Halloween Traditions Around the World

BY Travel Writer


Mexico, Latin America, and Spain

Dia de los Muertos, or Day of the Dead honors the dead who are believed to return to their homes on Halloween, it combines Catholicism’s All Saints and All Souls Days with ancient Aztec rituals. Officially commemorated on November 2nd and is a three-day celebration beginning on October 31st.





Ireland is believed to be the birthplace of Halloween and the holiday is celebrated as much as in the United States. In rural areas, bonfires are lit as they were in the days of the Celts and children dress up in costumes and trick-or-treat.



In China, the Halloween tradition is known as . Water and food are placed in front of photographs of deceased family members. Bonfires and lanterns are lit to light the paths of the spirits as they travel the earth on that night. It is an important festival for the remembrance of the “pretas”, spirits who died as a result of an accident or drowning (their bodies never buried) and to free the spirits so that they may ascend into heaven.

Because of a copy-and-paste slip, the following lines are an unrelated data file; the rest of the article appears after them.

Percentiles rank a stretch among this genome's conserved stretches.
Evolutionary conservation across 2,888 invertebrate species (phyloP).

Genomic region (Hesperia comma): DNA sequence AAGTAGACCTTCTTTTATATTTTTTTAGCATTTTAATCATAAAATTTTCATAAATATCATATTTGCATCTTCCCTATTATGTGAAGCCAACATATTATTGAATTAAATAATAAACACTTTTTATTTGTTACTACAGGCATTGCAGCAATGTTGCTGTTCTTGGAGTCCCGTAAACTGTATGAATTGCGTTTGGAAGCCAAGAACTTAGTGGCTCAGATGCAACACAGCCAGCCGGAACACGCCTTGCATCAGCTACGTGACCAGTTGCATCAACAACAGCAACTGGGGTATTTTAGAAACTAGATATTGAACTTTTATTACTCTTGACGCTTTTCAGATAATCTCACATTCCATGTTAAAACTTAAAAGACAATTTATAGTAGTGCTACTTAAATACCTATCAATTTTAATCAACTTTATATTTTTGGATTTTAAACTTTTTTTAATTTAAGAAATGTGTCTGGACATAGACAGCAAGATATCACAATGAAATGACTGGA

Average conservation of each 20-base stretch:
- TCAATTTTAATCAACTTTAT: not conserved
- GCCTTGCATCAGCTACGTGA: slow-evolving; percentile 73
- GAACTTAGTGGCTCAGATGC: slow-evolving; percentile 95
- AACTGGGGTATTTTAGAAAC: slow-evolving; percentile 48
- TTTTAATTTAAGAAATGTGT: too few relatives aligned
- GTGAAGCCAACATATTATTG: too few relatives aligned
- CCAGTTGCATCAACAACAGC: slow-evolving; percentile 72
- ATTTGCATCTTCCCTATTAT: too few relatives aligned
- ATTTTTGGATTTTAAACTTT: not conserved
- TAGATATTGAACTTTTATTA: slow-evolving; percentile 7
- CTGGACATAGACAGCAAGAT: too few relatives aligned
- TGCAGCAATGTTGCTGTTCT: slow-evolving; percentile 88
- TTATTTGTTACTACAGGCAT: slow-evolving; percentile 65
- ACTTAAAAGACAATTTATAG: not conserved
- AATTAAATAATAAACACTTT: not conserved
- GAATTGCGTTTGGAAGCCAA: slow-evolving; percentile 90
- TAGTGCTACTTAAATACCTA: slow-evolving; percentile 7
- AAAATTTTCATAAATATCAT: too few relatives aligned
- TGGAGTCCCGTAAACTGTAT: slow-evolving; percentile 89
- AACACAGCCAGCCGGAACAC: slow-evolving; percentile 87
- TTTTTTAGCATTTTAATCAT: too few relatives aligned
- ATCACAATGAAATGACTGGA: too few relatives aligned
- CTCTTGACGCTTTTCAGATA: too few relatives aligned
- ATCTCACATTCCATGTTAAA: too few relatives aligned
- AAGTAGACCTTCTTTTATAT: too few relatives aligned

Sweden celebrates Halloween as Alla Helgons Dag and is a national holiday that lets school’s out early. Families go trick-or-treating and families visit their deceased relatives and pay their respects.




Dusicky is celebrated on November 2nd, the Commemoration of All the Departed, and is in the memory of deceased relatives. Many bring flowers and light candles in their memory.



The English celebrate Guy Fawkes Night and is celebrated November 5th. Bonfires are lit and fireworks are set off, it is also common to wear a Guy Fawkes mask.



Koreans celebrate Chuseok, which is in August, a day to pay respects and thank ancestors for all that they did. People visit their graves and leave small tokens like rice and fruit.


United States of America

In the US, Halloween is celebrate October 31st. Many decorate their homes, dress up in costumes, carve pumpkins, and trick-or-treat.